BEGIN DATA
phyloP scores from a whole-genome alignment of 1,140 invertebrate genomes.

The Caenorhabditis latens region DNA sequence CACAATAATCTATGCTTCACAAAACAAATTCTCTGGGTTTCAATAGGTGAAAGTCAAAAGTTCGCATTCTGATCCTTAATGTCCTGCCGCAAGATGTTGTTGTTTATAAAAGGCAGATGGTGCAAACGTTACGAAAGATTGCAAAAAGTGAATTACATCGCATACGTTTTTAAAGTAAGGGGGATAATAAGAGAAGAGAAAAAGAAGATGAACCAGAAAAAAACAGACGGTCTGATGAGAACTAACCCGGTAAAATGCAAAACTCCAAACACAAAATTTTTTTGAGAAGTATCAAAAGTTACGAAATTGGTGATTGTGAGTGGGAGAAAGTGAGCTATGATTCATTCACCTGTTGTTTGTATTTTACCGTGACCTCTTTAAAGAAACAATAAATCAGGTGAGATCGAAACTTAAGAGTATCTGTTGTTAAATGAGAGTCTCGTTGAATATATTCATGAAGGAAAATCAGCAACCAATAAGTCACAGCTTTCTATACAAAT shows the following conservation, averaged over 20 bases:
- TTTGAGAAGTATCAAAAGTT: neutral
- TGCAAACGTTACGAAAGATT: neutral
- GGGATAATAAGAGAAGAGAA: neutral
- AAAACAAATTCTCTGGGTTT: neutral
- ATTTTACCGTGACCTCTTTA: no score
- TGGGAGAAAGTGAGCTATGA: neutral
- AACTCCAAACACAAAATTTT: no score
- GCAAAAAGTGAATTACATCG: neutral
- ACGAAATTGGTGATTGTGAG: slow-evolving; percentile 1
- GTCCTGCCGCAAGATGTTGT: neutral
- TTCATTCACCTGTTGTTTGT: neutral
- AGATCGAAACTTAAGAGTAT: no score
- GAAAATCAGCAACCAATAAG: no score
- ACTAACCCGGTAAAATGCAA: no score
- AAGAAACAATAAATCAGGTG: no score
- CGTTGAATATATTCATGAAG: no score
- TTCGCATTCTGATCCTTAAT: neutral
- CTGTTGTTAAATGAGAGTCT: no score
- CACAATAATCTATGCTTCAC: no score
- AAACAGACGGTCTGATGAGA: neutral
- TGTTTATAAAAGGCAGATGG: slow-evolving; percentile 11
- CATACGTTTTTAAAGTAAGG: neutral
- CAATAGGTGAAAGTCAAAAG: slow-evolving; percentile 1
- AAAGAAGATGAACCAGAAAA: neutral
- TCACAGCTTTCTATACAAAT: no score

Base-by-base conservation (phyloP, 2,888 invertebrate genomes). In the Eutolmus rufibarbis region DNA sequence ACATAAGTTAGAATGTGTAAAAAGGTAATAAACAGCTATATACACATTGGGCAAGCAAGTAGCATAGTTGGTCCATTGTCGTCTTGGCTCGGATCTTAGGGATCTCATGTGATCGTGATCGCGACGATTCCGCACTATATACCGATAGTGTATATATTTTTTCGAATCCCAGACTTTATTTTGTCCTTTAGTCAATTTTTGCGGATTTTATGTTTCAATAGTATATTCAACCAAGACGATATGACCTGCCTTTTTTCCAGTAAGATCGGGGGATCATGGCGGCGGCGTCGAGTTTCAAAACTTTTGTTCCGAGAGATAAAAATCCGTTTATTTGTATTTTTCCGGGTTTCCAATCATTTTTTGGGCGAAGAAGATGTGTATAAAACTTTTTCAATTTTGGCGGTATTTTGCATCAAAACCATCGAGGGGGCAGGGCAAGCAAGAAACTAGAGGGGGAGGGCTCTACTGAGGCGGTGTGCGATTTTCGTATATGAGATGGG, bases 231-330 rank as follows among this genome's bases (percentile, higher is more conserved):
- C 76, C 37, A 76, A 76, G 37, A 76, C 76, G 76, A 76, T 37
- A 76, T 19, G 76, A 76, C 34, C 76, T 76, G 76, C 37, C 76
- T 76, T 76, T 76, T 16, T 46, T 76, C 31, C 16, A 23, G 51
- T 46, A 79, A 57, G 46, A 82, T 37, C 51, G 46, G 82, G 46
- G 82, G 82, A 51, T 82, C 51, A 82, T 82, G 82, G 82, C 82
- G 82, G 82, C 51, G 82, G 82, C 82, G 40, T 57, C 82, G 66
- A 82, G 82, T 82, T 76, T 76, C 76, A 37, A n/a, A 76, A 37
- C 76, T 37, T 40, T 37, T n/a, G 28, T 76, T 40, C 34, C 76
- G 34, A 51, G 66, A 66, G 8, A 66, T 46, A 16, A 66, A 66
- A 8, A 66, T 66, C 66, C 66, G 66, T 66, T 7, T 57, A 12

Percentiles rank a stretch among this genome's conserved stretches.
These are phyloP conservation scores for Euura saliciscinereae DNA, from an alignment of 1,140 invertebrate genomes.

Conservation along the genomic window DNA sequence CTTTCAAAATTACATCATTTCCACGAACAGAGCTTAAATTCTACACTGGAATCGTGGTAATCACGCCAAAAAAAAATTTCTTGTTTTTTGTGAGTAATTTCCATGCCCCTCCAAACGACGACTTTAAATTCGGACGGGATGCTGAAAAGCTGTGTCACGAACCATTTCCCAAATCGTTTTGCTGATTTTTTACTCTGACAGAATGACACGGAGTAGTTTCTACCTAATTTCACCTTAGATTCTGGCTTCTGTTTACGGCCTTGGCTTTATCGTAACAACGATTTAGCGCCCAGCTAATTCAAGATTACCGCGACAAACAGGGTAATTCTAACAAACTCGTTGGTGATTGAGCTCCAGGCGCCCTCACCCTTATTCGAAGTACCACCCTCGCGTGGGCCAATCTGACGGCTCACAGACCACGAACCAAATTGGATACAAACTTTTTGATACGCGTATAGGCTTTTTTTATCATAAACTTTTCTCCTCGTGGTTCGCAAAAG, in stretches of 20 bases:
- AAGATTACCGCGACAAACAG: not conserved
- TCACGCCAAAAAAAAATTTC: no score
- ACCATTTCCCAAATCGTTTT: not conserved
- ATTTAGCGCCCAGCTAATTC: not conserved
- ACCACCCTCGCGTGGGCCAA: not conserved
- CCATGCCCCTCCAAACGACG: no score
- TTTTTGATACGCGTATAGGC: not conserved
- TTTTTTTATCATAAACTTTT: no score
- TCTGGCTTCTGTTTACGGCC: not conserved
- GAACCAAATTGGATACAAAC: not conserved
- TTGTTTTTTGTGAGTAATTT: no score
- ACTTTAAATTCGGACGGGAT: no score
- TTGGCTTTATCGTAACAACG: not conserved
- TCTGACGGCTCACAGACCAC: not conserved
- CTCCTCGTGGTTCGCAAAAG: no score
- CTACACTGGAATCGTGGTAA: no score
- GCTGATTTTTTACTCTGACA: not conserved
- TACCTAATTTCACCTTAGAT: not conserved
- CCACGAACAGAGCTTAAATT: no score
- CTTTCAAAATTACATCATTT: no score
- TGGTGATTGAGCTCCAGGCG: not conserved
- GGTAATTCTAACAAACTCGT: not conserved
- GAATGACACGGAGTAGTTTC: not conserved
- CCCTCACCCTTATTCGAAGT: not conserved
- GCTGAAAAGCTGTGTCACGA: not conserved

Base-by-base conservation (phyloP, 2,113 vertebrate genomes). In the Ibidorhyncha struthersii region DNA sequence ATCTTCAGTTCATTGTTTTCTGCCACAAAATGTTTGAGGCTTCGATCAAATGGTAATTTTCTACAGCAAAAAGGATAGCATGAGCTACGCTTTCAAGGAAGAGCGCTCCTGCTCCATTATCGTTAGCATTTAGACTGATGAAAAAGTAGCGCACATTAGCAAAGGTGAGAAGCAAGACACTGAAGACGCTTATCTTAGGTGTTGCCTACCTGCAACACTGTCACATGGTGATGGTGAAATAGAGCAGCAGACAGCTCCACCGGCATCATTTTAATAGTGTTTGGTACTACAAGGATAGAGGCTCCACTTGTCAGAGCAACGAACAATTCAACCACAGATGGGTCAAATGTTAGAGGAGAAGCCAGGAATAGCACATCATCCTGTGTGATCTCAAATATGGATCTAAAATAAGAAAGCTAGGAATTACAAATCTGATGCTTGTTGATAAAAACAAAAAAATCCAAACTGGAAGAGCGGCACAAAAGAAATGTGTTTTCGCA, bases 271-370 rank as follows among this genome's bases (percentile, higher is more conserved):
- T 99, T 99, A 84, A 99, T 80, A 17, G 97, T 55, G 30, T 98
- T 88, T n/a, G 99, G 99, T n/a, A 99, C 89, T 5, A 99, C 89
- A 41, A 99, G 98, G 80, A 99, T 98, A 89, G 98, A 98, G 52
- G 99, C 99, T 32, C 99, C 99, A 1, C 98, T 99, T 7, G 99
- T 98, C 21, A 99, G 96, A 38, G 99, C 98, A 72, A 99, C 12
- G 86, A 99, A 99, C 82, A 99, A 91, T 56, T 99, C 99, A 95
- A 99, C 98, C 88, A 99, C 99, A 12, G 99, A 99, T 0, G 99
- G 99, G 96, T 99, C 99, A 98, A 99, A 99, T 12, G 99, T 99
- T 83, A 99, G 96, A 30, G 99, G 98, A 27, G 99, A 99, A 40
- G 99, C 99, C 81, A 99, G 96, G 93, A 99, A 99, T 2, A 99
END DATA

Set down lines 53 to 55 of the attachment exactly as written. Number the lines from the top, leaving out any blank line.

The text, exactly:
- ACTTTAAATTCGGACGGGAT: no score
- TTGGCTTTATCGTAACAACG: not conserved
- TCTGACGGCTCACAGACCAC: not conserved